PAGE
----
Limerick cafe remains closed following altercation to which gardai were called

Ryan O’Rourke

Reporter:

Ryan O’Rourke

Two garda cars and an armed support jeep attended the scene of an altercation at Nelly’s Corner on Monday afternoon Picture: Adrian Butler

Two garda cars and an armed support jeep attended the scene of an altercation at Nelly’s Corner on Monday afternoon Picture: Adrian Butler

A LIMERICK city business remains closed following a altercation that that took place on Monday afternoon.

A number of gardai from the armed support unit attended the scene of an altercation on Nicholas Street, Limerick.

The incident, which took place at a cafe called Nelly’s Corner, is believed to be between the owners of the cafe and the landlords of the building.

There will now be a period of mediation between the two parties, in the hopes of finding a solution to ongoing issues

A crowd of around 30 people had gathered outside the building, as well as one armed response jeep and two garda cars.

The crowd had gathered in support of the cafe owners, with one concerned local saying they would stay all night if they had too.

A spokesperson for an Garda Siochana confirmed that gardai had attended an incident at the location, and described it as a civil matter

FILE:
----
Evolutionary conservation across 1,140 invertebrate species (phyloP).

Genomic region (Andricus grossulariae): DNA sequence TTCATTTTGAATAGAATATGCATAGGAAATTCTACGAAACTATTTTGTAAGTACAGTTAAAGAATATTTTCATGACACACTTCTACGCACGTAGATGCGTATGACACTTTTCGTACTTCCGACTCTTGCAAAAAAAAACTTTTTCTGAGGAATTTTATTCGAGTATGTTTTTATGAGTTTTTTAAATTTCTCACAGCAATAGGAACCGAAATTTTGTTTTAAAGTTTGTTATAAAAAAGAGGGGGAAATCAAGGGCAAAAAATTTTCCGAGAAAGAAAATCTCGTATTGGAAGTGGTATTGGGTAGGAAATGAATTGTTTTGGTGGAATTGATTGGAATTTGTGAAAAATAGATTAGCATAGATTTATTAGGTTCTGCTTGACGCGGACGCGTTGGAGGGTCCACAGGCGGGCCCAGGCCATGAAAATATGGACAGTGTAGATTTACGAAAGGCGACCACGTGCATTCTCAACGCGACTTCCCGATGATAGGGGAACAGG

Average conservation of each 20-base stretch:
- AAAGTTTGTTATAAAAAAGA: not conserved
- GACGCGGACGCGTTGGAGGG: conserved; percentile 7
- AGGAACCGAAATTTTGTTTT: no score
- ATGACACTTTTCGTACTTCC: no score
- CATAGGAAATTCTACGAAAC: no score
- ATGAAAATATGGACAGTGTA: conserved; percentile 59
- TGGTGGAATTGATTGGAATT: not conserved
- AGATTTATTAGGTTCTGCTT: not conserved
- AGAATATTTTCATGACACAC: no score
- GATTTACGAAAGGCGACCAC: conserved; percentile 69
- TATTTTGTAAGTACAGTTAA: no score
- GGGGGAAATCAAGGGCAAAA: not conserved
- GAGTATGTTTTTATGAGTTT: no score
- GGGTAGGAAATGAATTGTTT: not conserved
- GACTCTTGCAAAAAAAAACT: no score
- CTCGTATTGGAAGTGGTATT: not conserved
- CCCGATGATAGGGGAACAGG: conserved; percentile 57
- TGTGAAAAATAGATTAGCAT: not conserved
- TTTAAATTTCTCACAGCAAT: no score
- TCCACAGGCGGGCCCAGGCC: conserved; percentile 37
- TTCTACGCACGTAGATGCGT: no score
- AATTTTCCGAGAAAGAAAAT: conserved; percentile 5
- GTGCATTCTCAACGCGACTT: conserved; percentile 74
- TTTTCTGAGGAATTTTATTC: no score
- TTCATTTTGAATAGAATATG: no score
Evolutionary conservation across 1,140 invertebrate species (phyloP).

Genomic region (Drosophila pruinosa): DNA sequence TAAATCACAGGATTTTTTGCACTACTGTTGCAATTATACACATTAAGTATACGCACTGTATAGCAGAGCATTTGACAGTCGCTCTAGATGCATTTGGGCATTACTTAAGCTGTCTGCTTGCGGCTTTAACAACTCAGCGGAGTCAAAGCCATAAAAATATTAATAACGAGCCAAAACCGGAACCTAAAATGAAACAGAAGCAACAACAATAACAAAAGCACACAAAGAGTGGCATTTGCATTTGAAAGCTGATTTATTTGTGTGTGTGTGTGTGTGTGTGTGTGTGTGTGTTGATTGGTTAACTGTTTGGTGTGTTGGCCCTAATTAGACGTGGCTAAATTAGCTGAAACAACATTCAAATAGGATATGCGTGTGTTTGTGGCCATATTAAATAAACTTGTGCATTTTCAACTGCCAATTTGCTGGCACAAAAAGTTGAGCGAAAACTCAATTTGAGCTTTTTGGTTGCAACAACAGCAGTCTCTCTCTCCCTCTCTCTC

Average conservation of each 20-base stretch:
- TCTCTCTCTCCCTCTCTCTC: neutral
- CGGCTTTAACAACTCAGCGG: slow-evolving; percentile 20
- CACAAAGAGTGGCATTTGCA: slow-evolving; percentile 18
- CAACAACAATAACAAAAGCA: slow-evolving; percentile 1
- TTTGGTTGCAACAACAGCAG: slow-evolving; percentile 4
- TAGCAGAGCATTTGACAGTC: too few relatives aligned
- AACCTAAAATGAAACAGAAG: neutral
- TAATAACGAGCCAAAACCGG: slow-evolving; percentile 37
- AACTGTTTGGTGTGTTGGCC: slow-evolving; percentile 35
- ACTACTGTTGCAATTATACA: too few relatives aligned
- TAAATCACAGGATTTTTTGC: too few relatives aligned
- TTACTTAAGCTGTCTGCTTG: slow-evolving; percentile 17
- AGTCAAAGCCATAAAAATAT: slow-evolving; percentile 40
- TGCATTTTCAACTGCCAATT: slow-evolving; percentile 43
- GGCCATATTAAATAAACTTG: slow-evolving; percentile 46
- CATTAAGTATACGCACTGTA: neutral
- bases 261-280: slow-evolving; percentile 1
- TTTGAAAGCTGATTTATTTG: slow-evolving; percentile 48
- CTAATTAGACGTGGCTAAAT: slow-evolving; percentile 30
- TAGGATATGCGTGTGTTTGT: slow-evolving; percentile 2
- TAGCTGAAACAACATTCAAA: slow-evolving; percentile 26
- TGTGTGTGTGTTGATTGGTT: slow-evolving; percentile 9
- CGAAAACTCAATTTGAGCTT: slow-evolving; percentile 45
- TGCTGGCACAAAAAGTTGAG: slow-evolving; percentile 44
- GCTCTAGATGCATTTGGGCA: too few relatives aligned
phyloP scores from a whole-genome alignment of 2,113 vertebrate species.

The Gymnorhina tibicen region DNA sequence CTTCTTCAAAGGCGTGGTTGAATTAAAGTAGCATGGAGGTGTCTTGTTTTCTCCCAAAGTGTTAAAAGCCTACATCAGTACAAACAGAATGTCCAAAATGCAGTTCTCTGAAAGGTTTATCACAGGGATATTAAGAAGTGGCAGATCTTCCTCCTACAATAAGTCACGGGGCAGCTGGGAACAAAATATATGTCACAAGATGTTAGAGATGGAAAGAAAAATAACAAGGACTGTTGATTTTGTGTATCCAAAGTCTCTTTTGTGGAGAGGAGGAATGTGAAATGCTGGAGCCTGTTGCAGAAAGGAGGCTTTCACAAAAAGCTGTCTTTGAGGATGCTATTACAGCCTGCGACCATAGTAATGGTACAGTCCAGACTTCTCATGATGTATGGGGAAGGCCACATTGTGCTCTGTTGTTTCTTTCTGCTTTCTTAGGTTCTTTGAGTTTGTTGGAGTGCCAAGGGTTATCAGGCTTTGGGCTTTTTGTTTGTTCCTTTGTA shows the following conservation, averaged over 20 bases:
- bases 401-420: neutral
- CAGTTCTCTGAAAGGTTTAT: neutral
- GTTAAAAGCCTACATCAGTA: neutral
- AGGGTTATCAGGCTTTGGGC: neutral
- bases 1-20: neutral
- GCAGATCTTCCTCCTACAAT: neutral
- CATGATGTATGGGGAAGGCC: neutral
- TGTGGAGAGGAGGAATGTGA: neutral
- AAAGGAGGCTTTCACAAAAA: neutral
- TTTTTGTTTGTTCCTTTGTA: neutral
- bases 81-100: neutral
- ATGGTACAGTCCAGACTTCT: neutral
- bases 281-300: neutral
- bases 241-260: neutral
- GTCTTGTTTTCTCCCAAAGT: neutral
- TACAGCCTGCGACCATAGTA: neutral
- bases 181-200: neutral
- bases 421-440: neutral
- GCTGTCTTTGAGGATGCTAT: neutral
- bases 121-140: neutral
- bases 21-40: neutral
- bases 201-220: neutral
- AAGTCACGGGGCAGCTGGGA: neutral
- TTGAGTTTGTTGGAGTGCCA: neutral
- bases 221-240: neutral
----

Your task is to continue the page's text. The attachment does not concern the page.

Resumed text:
A sign on the window read “did not pay the rent or utility bills so had no choice but to close.”

The disagreement is believed to be in relation to a disagreement over the lease. In November of last year, electricity was cut to the building.

David and Noreen Ryan, who run Nelly’s Corner, refused to leave the cafe at the time, and said they have two and half years left on their lease.

Phil Conway, one of the directors of Lucrative Developments, at the time, denied his company had cut the electricity and said they were seeking resolution.

“We at Lucrative Development did not cut off electricity. We wouldn’t do that. There is a dispute over the lease that is in place. It’s a dispute we are definitely hoping to resolve. But from our point of view, we have no issue with the lease agreement,” said Mr Conway.

The dispute, the Ryans claimed when asked in November, centres on a disagreement over the lease and arose shortly after the new owners bought the building.

“I feel we are being wronged. We had a five-year contract. We have two-and-a-half years left in the contract,” said Noreen said at the time.